I also felt that the last chapter before Yellowstone was just silly. The storyline was so preposterous that even with two authors working at it, they had to drop it in the bin and bail out. It did occur to me that they were not seeing eye to eye on the thread's development and were deliberately leaving the other in a deeper and deeper pit of silliness. In my opinion, the whole dog planet scenario was a really bad idea, poorly carried out and not well written. And the dud ray guns, an ancient tomb that opens with a dinosaur's magic ring that flies off on its own and returns to the sender? For Hog's sake, Granny Weatherwax would have been far better in the role, at least one could believe in a witch on a broomstick!

Running through the whole book is an off and on distrust of The Black Corporation for no reason that I could see. The described actions of that organisation were philanthropic and kindly in the extreme, yet the main characters had no trust in the organisation which left the reader unsettled as though you'd missed something.

It is fashionable to distrust the Establishment especially in the form of the military. This is maintained in The Long War which had the unfortunate result of making the characters seem paranoid when taken together with their dislike of all things Black. The title is completely misleading, no war is fought nor even Police actions, in fact now I think of it, I cannot recall a single shot being fired!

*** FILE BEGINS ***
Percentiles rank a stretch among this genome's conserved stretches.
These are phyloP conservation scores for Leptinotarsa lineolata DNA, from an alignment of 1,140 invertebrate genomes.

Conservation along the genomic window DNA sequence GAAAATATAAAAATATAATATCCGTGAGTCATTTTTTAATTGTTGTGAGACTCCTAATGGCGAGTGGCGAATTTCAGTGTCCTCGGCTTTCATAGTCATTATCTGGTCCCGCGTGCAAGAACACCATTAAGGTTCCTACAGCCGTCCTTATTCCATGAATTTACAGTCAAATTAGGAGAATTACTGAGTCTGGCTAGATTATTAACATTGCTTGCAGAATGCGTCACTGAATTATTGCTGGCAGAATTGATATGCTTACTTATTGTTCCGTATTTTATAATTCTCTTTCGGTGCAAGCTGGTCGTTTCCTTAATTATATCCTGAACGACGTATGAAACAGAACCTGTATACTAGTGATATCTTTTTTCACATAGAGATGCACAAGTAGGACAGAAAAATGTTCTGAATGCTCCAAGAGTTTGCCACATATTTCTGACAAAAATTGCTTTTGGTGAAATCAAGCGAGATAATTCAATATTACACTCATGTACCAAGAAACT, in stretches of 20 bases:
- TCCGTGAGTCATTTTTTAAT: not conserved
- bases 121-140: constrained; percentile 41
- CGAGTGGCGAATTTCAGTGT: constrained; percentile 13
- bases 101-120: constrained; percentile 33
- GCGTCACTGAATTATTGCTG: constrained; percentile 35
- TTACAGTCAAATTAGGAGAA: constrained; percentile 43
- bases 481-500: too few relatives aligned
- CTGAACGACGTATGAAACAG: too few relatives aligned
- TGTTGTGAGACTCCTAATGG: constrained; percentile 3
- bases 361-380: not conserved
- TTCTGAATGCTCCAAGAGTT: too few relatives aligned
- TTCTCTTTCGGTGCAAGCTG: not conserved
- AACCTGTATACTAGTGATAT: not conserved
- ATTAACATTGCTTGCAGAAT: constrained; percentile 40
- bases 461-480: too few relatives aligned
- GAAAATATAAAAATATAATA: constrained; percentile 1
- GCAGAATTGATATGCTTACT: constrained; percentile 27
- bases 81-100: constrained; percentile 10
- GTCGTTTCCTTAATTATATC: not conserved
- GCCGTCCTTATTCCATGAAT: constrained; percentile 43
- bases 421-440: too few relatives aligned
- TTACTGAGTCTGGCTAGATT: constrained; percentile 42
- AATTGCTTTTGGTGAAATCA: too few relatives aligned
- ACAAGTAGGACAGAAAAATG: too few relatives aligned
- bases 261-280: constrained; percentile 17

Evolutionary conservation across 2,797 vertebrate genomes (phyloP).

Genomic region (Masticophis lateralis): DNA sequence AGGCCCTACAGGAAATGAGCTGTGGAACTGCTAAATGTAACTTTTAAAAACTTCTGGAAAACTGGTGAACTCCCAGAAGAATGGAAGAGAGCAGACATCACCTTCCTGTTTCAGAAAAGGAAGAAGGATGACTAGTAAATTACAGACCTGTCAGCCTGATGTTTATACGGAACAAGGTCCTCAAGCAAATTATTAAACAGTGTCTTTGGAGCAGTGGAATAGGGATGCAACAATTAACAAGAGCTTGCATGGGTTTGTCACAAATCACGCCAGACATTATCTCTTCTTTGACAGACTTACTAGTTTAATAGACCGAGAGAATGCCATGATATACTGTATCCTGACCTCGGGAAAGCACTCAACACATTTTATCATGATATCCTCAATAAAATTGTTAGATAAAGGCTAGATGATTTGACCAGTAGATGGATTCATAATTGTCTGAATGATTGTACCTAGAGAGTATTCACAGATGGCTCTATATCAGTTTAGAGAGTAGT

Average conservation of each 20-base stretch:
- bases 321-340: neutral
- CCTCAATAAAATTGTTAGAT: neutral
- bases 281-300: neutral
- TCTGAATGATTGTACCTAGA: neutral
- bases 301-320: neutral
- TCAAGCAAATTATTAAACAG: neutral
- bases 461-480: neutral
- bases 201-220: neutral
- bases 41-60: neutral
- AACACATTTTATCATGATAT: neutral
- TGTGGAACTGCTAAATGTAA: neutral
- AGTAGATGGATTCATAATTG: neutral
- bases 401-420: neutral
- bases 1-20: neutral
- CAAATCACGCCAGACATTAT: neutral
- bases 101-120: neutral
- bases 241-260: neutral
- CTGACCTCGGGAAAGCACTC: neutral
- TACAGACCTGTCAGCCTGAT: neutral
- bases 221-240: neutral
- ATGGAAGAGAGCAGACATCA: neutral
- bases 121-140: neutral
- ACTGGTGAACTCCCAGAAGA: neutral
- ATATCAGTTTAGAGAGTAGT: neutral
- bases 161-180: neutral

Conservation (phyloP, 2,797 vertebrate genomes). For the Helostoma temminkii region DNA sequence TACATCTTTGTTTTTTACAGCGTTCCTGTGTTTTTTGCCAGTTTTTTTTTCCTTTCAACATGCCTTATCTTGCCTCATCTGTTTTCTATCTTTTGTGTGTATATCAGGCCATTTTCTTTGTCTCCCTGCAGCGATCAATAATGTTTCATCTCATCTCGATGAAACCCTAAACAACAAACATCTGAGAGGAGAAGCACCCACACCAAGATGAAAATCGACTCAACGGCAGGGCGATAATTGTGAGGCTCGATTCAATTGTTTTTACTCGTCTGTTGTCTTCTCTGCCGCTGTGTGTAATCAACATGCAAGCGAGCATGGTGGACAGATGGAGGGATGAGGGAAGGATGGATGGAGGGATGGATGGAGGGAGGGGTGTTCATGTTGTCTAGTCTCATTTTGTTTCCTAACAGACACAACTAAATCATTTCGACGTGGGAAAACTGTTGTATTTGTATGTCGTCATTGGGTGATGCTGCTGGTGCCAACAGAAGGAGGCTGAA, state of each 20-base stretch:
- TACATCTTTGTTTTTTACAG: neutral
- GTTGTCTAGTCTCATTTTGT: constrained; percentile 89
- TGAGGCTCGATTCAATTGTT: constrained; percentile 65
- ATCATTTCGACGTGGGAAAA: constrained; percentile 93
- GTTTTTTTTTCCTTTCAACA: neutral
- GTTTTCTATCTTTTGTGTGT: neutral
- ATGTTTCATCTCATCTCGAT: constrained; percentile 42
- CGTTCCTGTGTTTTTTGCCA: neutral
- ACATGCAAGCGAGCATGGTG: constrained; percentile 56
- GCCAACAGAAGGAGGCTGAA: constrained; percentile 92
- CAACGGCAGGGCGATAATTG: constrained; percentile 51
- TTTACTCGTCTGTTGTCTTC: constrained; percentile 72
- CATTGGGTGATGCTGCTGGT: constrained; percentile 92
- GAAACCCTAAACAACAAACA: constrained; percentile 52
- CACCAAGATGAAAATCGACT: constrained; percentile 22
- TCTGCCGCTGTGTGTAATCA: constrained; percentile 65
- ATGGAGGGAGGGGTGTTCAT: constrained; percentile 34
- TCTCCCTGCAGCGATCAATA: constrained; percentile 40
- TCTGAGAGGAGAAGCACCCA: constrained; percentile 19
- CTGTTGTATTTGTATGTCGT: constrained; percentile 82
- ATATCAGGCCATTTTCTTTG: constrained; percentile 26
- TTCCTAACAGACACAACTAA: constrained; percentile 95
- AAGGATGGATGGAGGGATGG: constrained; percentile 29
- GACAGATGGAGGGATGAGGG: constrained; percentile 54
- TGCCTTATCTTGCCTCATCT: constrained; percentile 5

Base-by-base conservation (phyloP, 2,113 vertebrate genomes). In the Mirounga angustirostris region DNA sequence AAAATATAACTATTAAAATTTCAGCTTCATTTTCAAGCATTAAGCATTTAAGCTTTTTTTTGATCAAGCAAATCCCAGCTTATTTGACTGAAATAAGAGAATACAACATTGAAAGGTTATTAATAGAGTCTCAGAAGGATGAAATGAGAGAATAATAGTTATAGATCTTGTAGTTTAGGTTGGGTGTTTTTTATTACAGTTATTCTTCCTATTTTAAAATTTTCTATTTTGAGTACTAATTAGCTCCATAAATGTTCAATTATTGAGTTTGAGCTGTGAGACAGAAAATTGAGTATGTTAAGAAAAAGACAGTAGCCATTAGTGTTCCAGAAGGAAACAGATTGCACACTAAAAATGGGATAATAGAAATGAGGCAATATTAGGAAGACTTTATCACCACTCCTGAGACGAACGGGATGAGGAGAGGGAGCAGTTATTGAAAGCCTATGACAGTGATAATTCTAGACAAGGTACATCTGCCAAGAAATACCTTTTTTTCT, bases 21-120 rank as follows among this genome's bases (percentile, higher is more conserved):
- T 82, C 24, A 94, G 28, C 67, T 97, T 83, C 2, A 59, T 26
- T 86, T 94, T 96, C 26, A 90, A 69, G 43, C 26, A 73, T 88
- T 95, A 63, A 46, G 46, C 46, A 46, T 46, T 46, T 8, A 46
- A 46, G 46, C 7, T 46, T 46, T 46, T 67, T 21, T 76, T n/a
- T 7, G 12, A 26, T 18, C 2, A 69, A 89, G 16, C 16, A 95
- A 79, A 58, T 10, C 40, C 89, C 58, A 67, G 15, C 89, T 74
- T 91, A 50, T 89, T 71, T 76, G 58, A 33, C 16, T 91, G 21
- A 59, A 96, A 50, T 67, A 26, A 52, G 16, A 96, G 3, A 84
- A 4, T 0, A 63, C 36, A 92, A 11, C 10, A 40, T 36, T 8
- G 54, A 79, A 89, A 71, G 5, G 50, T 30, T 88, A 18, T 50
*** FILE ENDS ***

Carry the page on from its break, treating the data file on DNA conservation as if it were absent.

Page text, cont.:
I like Terry Pratchett. Read all his stuff for years. I was happy to give Stephen Dexter a go on his say so but really, I think 'the Long Earth' was a standalone book and it should have been left at that. 'The Long War' is a sad mish-mash of a good outline poorly carried out.

'Way Station' writ large is is most definitely not!
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46 of 51 people found the following review helpful
2.0 out of 5 stars A poor sequel to a great opener, 11 July 2013
The problem with creating a science fiction "opportunity" such as the one the Long Earth presents is that you need a space opera to do it justice. When "The Long Earth" came out with its Pratchett notion of a potato inspired device (quickly forgotten in this latest because it was a tad too ridiculous) that gave rise to an infinite series of earths for humanity to expand into, it created a vast series of options for the authors to explore.So vast, in fact, they've fallen short with this latest, directionless effort. All it has done, in truth, is show the brilliance of the idea (though rehashed somewhat - see Greg Bear's 'Eon') and the incapacity of the authors to deal with it. The reality is the concept needs Peter F Hamilton to do it justice. The vastness of the new world of Datum East/West requires more words than these authors are prepared to throw at it and this sequel flounders in a mire of nothingness.